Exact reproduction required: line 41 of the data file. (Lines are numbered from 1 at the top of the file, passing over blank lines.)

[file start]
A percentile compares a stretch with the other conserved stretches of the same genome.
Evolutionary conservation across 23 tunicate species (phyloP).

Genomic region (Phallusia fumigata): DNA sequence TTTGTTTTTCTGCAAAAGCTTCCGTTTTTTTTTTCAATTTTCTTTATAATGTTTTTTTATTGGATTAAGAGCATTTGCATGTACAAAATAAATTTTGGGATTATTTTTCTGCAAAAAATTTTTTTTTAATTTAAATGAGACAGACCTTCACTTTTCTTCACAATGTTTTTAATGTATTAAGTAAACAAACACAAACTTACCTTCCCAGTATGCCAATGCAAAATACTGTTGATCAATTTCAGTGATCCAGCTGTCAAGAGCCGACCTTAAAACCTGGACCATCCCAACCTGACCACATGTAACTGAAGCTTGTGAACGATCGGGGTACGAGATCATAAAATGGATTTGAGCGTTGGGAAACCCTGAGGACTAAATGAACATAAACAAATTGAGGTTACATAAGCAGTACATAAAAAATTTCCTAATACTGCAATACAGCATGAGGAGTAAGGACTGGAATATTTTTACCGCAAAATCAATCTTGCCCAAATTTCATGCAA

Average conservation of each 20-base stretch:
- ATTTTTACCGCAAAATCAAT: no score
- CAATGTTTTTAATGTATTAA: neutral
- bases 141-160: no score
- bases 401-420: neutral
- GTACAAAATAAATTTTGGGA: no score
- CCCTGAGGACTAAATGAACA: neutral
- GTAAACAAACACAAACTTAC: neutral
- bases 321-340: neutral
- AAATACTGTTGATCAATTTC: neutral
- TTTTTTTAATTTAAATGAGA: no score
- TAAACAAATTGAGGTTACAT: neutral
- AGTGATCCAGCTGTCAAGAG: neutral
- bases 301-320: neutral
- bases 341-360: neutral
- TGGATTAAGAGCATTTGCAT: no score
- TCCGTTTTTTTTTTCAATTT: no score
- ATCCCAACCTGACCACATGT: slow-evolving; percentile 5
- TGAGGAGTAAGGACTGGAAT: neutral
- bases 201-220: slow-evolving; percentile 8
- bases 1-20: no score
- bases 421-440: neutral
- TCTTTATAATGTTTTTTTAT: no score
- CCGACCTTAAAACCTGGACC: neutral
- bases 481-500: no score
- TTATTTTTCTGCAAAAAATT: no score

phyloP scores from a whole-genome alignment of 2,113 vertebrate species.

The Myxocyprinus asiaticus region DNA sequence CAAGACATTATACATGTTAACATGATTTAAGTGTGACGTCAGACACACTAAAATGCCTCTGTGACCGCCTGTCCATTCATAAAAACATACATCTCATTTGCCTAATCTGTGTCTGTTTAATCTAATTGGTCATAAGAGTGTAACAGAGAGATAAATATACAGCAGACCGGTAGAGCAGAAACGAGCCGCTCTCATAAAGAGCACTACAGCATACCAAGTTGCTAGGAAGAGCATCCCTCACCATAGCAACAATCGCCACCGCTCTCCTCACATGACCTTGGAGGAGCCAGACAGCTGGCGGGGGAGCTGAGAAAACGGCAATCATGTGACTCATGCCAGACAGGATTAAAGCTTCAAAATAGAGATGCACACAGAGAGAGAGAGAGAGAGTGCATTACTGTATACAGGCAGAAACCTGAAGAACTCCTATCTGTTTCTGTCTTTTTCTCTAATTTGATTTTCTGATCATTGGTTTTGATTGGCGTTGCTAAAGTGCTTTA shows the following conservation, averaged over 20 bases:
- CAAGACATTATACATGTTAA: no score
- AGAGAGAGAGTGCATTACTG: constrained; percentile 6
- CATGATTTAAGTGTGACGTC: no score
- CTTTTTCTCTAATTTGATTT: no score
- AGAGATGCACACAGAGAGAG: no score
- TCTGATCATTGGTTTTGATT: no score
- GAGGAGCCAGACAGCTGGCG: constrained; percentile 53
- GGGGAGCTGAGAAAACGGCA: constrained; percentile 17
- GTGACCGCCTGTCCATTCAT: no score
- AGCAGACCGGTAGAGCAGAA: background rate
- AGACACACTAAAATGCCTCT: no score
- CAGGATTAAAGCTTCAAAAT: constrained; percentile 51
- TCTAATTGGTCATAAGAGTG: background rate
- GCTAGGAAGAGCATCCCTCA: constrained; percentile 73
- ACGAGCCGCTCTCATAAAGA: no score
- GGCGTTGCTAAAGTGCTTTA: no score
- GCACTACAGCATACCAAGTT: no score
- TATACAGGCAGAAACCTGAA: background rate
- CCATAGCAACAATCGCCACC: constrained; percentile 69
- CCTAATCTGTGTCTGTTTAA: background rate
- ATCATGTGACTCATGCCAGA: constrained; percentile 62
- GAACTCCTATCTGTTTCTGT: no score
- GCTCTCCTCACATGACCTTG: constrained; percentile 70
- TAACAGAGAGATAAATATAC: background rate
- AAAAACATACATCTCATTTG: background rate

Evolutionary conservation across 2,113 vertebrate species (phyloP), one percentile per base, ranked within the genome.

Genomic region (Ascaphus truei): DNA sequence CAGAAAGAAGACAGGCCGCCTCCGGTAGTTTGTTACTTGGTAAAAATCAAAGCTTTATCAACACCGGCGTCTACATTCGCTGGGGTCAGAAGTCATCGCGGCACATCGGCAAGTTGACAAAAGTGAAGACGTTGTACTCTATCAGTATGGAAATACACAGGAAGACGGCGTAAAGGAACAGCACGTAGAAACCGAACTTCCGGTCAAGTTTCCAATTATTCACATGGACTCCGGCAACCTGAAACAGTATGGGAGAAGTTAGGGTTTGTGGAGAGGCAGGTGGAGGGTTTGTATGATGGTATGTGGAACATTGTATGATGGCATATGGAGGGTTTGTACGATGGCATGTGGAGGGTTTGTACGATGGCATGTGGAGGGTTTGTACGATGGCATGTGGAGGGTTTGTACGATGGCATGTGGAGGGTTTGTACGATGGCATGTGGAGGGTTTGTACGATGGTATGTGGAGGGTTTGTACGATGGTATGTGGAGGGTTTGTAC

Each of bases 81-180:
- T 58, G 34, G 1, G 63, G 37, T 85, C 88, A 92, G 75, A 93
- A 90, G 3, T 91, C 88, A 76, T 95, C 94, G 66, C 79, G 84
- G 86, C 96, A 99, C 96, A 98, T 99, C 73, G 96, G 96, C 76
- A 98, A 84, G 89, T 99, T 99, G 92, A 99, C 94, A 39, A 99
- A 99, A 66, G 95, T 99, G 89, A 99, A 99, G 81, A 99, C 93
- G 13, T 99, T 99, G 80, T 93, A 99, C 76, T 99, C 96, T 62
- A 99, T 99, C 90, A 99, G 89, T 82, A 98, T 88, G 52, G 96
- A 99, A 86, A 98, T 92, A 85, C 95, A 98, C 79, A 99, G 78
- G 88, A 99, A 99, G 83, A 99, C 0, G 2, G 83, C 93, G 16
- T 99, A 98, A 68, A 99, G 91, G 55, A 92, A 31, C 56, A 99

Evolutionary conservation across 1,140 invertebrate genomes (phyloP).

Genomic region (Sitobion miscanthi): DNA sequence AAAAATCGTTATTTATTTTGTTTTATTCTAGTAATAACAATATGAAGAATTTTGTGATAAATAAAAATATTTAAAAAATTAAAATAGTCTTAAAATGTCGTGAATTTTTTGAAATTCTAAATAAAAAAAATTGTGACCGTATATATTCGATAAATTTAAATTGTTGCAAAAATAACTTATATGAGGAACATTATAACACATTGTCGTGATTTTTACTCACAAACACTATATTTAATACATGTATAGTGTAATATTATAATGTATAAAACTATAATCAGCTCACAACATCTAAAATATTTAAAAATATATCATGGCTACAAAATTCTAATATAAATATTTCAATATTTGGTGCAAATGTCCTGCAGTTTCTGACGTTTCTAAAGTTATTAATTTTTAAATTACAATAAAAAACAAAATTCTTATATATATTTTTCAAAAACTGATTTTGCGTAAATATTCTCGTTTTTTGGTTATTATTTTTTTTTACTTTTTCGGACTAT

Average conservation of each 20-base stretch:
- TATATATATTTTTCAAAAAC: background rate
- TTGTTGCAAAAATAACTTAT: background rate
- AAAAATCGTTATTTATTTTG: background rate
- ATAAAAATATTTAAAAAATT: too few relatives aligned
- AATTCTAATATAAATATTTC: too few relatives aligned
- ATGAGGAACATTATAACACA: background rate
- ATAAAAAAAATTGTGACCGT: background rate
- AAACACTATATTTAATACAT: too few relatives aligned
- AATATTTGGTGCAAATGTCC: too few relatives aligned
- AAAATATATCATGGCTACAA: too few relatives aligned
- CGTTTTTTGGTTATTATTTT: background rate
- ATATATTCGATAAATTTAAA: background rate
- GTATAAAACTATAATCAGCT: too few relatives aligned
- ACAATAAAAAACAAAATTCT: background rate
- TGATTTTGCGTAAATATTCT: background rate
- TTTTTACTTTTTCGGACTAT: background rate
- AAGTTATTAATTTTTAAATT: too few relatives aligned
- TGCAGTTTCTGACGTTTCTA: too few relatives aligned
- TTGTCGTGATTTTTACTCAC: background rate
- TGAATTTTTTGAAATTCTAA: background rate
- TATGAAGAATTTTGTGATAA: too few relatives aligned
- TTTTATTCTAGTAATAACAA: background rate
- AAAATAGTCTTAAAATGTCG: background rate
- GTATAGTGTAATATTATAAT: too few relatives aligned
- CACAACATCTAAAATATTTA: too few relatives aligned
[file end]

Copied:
- AGCAGACCGGTAGAGCAGAA: background rate